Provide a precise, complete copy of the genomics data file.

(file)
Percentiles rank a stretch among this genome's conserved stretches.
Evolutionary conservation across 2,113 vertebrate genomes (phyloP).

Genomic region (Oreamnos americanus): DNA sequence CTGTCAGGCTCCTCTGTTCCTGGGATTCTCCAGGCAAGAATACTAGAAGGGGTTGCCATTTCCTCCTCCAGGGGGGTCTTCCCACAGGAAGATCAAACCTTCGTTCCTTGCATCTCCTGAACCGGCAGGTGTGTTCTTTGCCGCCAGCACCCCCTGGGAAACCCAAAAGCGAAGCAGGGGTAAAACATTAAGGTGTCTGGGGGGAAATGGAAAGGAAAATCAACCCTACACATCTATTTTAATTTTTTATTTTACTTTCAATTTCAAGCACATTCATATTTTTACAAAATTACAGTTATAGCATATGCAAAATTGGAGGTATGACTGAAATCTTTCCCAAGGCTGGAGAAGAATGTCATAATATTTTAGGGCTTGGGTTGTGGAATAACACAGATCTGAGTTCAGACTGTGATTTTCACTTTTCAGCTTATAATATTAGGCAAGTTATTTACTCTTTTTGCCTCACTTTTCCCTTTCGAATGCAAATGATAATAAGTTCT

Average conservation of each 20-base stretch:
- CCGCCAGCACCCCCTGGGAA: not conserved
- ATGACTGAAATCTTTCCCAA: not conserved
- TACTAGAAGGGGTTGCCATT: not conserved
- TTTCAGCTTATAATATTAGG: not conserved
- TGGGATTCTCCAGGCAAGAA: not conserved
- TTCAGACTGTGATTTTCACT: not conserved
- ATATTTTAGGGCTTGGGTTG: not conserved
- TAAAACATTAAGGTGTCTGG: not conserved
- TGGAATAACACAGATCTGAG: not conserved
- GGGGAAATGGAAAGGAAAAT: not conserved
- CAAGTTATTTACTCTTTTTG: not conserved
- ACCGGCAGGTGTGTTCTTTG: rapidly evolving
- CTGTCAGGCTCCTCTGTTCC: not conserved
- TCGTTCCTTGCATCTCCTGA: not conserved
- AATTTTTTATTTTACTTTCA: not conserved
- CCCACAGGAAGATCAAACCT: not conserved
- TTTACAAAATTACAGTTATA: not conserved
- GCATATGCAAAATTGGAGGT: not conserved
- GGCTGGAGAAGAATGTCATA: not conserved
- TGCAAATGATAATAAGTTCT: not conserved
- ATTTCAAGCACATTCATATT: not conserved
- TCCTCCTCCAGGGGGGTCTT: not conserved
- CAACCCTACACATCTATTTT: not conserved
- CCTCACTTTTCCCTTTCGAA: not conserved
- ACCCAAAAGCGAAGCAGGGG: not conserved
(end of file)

Percentiles rank a stretch among this genome's conserved stretches.
Evolutionary conservation across 2,113 vertebrate genomes (phyloP).

Genomic region (Oreamnos americanus): DNA sequence CTGTCAGGCTCCTCTGTTCCTGGGATTCTCCAGGCAAGAATACTAGAAGGGGTTGCCATTTCCTCCTCCAGGGGGGTCTTCCCACAGGAAGATCAAACCTTCGTTCCTTGCATCTCCTGAACCGGCAGGTGTGTTCTTTGCCGCCAGCACCCCCTGGGAAACCCAAAAGCGAAGCAGGGGTAAAACATTAAGGTGTCTGGGGGGAAATGGAAAGGAAAATCAACCCTACACATCTATTTTAATTTTTTATTTTACTTTCAATTTCAAGCACATTCATATTTTTACAAAATTACAGTTATAGCATATGCAAAATTGGAGGTATGACTGAAATCTTTCCCAAGGCTGGAGAAGAATGTCATAATATTTTAGGGCTTGGGTTGTGGAATAACACAGATCTGAGTTCAGACTGTGATTTTCACTTTTCAGCTTATAATATTAGGCAAGTTATTTACTCTTTTTGCCTCACTTTTCCCTTTCGAATGCAAATGATAATAAGTTCT

Average conservation of each 20-base stretch:
- CCGCCAGCACCCCCTGGGAA: not conserved
- ATGACTGAAATCTTTCCCAA: not conserved
- TACTAGAAGGGGTTGCCATT: not conserved
- TTTCAGCTTATAATATTAGG: not conserved
- TGGGATTCTCCAGGCAAGAA: not conserved
- TTCAGACTGTGATTTTCACT: not conserved
- ATATTTTAGGGCTTGGGTTG: not conserved
- TAAAACATTAAGGTGTCTGG: not conserved
- TGGAATAACACAGATCTGAG: not conserved
- GGGGAAATGGAAAGGAAAAT: not conserved
- CAAGTTATTTACTCTTTTTG: not conserved
- ACCGGCAGGTGTGTTCTTTG: rapidly evolving
- CTGTCAGGCTCCTCTGTTCC: not conserved
- TCGTTCCTTGCATCTCCTGA: not conserved
- AATTTTTTATTTTACTTTCA: not conserved
- CCCACAGGAAGATCAAACCT: not conserved
- TTTACAAAATTACAGTTATA: not conserved
- GCATATGCAAAATTGGAGGT: not conserved
- GGCTGGAGAAGAATGTCATA: not conserved
- TGCAAATGATAATAAGTTCT: not conserved
- ATTTCAAGCACATTCATATT: not conserved
- TCCTCCTCCAGGGGGGTCTT: not conserved
- CAACCCTACACATCTATTTT: not conserved
- CCTCACTTTTCCCTTTCGAA: not conserved
- ACCCAAAAGCGAAGCAGGGG: not conserved